Meet the Speaker
Associate Professor Julie Rowlett
Chalmers University of Technology, Sweden
Associate Professor Julie Rowlett from Chalmers University of Technology takes some time out to tell us about her research passions and gives us a little taste of what to expect at the Public Lecture.
Can you tell us about your work? What drives your interest in this field?
My work is at the interface of geometry and analysis. The analysis comes primarily from physics. For example, many people know the equation which says that force is equal to mass times acceleration. This is a mathematical equation! We use analysis to understand the mathematical equations of physics. Now, let’s think a little more about this particular equation, like for example the force of an accelerating car. The geometry surrounding the accelerating car affects the physics. For example, if we try to accelerate on ice, the car might just spin out, and not move forwards. So, if we really want to understand the physics, we need to think about both the mathematical analysis of the physical equation together with where this is happening. The “where” (like on ice, on a dirt or gravel road, on a paved road, etc) is the geometry. I have an insatiable curiosity to understand this interface where geometry and analysis interact.
Do you have any advice for future researchers?
I would (perhaps rather boldly) say that the two most important qualities of a researcher are diligence and humility. Natural talent is overrated. If you’re passionate about a subject and willing to dedicate your time to it, that is more important than having innate talent for the subject. Don’t be afraid to ask questions or admit that you don’t understand something! Be honest about what you do (and do not) understand.
Why are opportunities such as AMSI Winter School so valuable? What do you hope attendees take from your lectures?
The AMSI Winter School is an excellent and rare learning opportunity! Four researchers will come from around the world and share our knowledge about four topics, each in our particular area of expertise. My goal is to teach you as much as I can in the time we have about heat and its relationship to geometry. I aim to give both a broad and general overview of the topic as well as go into further particulars in the areas of my expertise, where I can tell you both what experts know, as well as what we do not know. It is a rather unique opportunity, because I’ve created my course especially for this winter school. To the best of my knowledge, some of the course content is not found anywhere in the literature.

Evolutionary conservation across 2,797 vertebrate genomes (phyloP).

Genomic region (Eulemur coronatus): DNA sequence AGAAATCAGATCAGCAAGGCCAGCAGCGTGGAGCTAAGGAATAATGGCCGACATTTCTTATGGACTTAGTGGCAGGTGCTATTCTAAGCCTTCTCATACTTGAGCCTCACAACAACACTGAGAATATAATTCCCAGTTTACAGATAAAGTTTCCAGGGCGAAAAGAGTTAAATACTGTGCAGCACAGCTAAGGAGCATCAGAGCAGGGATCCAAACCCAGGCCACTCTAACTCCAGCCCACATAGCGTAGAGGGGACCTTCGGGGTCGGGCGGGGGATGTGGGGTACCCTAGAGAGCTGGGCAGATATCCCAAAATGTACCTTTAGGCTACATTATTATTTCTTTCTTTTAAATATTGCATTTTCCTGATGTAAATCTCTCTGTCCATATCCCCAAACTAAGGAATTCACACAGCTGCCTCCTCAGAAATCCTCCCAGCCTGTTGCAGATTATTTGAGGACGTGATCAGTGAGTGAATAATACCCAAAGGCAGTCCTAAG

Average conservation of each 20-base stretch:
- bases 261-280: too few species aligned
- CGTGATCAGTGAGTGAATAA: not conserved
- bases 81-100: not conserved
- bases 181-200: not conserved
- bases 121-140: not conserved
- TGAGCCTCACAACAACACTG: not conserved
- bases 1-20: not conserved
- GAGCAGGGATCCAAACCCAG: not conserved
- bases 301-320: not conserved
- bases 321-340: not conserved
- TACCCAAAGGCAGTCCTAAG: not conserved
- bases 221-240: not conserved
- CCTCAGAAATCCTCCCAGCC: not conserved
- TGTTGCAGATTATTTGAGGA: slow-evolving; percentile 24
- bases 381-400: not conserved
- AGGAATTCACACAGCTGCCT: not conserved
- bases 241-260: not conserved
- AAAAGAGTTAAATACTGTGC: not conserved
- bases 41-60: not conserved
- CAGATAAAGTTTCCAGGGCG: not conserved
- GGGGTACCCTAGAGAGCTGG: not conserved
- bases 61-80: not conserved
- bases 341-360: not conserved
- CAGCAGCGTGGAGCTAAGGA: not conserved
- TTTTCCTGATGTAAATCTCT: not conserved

What do you consider your biggest achievement to date?
Computing the incomputable.
This may sound a bit weird, so let me get more down-to-earth. There are mysterious numbers which are responsible for many important physical phenomena including: the sounds caused by vibrations, the way waves travel, the flow of heat, and the energy of quantum particles. Important as they are, in general, we are unable to compute them exactly. Together with my research partners, I have proven a small collection of results about these “incomputable numbers.” These results translate nicely into everyday terms. With Zhiqin Lu, we proved that “one can realistically hear the sound of symmetry,” in a certain sense. With Zhiqin Lu and later generalizations with Medet Nursultanov and David Sher, we proved that “one can hear corners.” If you’re curious about what this really means in a bit more precise mathematical and physical formulation, then come to the public lecture!
Associate Professor Rowlett will be presenting the topic Heat Flow and Geometry, as well as the Public Lecture The Spectrum: Incomputable yet physically tangible numbers at the 2018 Winter School, hosted by The University of Queensland.